And, with Leinart's accuracy, decision making, poise, and surprising arm strength, the man coaching the Arizona Cardinals next season will appreciate Green's decision to accelerate Matt Leinart's development.
It's difficult to separate the production of Edgerrin James from the horrid play of the offensive line. However, it's even more difficult to fathom that James suddenly forgot how to play the game of football after he signed on the dotted line to play for the Cardinals in March.
It's probably true that James has been more hesitant to the hole and not as explosive in the open field (when he's been able to find it). It's definitely true that he isn't enjoying the kind of prolific production he was accustomed to during his time with the Colts.
The key here is finding the disconnect between the two entities (James' production, and the offensive line's complete lack of effectiveness). And, one of the reasons this is still a point of question is that the Cardinals have failed to involve anyone but James in the running game. Failed to give Marcel Shipp or J.J. Arrington more than a carry or two here and there. Shipp only has one carry for the season.
If for no other reason than satisfying scientific curiosity (and to find out if they completely wasted their money), the Cardinals need to involve their other two backs in the running game in the second half of the season. If the other backs struggle like James has thus far (Shipp and Arrington struggled last season), then the heads should roll on the offensive line in the off-season. If they succeed, James should be held accountable, or at least be exposed as a "system guy."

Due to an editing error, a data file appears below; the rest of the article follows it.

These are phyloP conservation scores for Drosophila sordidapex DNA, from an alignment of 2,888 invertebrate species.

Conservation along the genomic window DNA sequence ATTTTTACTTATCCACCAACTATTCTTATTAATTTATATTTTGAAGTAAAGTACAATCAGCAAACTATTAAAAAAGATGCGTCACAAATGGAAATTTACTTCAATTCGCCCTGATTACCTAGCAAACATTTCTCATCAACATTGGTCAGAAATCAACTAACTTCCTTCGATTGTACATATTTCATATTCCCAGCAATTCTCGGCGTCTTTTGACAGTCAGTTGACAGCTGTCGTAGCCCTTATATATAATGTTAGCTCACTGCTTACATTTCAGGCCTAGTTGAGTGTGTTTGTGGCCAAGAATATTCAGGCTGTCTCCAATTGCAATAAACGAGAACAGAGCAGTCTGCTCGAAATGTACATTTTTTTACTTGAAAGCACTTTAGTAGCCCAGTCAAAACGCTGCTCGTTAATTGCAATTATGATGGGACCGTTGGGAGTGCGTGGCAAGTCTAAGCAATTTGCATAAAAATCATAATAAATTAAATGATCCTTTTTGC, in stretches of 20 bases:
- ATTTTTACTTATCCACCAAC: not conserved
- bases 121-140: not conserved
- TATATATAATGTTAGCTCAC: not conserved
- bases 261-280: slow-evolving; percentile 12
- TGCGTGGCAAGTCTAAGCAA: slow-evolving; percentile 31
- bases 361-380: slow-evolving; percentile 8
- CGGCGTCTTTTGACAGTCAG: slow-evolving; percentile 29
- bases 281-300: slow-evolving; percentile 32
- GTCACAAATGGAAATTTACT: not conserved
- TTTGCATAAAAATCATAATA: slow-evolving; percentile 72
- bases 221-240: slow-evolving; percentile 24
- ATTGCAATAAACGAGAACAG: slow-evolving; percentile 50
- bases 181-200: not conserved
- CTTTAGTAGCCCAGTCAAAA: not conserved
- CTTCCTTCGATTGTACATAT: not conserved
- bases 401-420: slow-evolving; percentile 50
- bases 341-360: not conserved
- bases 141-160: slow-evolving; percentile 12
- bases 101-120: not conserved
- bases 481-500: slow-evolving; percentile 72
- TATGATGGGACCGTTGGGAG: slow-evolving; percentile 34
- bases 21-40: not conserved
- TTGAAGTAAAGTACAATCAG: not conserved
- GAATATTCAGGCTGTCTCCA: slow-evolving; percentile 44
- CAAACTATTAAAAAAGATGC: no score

One word can describe Arizona's offense to this point: Inconsistent. True, they've consistently failed to run the ball well. But, they've also been inconsistent in pass protection. Their receivers have been inconsistent, sometimes running free through the secondary, sometimes getting jammed at the line of scrimmage, sometimes failing to beat their man or find the open hole in the zone.
Leinart has been deadly accurate and efficient in the two minute drill with decision making that belies his inexperience. He has also missed wide open receivers and thrown interceptions that make the coaches scratch their heads.
Some weeks, the offense looks unstoppable, some weeks they look as though they could trip over their own feet and not see it as a strange occurrence. To top it all off, the trouble with inconsistency is that it's... well... inconsistent. There is no "Consistency Button" that the coaches and players can press to fix what ails this offense.
Perhaps, with a bye week of practice, they can iron out some of the wrinkles that have plagued them thus far. The more likely, scenario, however, is that it will take the rest of this season and the off-season training programs for Leinart and his talented cohorts to get on the same page and establish consistency and timing.
That is, of course, after they learn the new offense that the new coach installs.